Presidential Candidate Elizabeth Warren thinks Big Tech is too big and wants it—and, in particular, Amazon, Facebook and Google—broken up and their past mergers and acquisitions unwound. And the FTC recently announced it was forming a Task Force to look into the technology markets. There do seem to be issues with Big Tech. But is antitrust, as currently practiced, the best tool to address them?  Ms. Warren contemplates this by suggesting a new regulatory regime should be implemented to control Big Tech.  Should we treat platforms like a regulated utility?  Should we pass a new antitrust law that supplements current common law and allows for more vigorous enforcement?  Or are there tools available to modern antitrust that can address Big Tech and the issues Ms. Warren identifies?  We ask those questions and suggest some high-level responses to further the dialogue.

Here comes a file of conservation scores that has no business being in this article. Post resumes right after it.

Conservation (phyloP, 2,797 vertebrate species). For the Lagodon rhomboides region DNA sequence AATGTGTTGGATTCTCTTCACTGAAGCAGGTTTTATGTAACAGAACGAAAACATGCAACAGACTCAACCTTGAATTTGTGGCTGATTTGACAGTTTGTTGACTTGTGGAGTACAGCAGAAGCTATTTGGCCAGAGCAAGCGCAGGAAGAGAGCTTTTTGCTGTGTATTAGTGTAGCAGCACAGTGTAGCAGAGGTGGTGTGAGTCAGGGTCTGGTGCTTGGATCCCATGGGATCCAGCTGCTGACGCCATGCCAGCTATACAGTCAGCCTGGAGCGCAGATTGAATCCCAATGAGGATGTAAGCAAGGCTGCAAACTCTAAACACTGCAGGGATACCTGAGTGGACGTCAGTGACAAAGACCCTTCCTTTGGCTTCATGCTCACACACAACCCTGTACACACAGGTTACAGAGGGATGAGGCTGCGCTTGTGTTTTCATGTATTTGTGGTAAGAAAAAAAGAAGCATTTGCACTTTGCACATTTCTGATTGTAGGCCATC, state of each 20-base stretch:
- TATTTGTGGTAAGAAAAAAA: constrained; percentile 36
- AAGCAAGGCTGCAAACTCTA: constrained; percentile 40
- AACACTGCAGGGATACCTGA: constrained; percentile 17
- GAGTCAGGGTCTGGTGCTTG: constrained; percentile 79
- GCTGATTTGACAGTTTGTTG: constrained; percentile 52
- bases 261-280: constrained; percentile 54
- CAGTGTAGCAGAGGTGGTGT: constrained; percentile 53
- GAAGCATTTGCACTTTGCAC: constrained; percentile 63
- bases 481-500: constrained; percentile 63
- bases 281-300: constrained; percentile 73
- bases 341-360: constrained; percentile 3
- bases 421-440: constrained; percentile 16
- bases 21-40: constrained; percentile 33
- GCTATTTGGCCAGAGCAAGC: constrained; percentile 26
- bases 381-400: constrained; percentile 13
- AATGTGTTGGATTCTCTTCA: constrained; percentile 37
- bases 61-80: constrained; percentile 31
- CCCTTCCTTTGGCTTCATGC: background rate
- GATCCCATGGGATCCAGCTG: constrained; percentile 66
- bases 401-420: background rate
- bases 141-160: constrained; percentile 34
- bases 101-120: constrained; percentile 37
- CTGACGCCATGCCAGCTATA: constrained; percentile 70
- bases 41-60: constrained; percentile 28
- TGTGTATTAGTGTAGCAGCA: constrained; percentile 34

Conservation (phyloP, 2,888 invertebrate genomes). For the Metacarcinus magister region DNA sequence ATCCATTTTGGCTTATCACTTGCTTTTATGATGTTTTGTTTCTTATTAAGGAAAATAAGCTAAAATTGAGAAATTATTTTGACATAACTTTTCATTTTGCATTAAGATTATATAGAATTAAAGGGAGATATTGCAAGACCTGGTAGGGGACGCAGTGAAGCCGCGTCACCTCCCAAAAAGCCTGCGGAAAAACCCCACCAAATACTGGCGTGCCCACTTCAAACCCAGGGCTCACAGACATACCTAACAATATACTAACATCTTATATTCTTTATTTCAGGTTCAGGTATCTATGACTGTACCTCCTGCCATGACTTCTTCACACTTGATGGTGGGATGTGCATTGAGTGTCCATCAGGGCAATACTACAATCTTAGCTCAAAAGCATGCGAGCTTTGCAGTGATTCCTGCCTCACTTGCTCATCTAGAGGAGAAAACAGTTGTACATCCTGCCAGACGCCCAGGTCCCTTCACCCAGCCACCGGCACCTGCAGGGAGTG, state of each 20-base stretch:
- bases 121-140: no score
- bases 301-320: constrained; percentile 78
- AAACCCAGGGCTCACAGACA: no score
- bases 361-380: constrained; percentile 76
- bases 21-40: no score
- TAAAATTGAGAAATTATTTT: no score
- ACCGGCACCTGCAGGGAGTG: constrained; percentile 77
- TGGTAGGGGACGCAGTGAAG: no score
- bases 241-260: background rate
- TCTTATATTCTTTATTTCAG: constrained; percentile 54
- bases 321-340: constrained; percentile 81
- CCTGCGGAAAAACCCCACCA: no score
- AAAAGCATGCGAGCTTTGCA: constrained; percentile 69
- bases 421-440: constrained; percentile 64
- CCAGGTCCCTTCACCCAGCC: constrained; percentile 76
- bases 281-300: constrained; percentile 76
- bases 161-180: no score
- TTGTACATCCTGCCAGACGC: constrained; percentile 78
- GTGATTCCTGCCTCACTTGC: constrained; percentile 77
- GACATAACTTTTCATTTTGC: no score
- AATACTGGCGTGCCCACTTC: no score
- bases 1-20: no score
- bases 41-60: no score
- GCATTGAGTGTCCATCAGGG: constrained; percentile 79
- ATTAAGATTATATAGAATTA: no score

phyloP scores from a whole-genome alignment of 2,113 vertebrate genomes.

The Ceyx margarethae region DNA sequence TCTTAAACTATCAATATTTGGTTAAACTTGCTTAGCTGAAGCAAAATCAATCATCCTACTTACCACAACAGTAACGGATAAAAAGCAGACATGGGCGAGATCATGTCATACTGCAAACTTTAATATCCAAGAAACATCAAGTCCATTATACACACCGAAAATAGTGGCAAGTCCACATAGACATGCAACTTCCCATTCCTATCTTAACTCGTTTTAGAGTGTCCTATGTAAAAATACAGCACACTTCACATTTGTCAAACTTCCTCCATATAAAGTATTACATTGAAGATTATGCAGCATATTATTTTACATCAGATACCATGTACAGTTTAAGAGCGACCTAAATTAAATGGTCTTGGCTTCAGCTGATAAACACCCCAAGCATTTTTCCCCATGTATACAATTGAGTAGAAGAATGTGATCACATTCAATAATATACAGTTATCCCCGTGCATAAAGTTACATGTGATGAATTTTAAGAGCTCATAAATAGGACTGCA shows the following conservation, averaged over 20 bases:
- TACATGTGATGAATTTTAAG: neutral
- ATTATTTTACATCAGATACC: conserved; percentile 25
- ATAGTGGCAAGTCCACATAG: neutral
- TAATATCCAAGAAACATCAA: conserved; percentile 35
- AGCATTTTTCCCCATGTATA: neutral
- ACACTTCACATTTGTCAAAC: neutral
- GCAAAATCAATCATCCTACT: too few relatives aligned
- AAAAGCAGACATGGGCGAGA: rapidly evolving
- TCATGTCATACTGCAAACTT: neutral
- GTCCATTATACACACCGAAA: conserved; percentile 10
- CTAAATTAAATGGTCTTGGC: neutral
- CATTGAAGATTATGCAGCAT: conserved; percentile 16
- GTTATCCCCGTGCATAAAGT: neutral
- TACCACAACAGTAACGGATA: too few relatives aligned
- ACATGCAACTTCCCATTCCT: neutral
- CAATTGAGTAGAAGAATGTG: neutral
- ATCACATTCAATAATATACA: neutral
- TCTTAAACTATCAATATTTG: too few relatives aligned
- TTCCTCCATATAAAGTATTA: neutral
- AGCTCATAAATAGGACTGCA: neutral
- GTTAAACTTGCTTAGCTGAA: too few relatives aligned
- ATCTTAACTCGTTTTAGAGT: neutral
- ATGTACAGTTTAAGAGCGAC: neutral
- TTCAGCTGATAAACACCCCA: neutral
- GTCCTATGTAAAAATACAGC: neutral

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On Thursday, March 16, 2017, in a speech at the Bundeskartellamt’s 18th Conference on Competition, European Commissioner for Competition, Margrethe Vestager, discussed the specter of automated price fixing cartels.  She mentioned the Department of Justice suit against the poster vendor on Amazon as well as Google, which apparently prefers its own comparison shopping service

Last month, AMC and Carmike announced plans to merge. They would form the nation’s largest cinema chain with over 8,000 screens. Also last month, Napster founder Sean Parker announced a new product—Screening Room—which will stream first-run movies into the home potentially in competition with entities like AMC/Carmike. Screening Room customers purchase a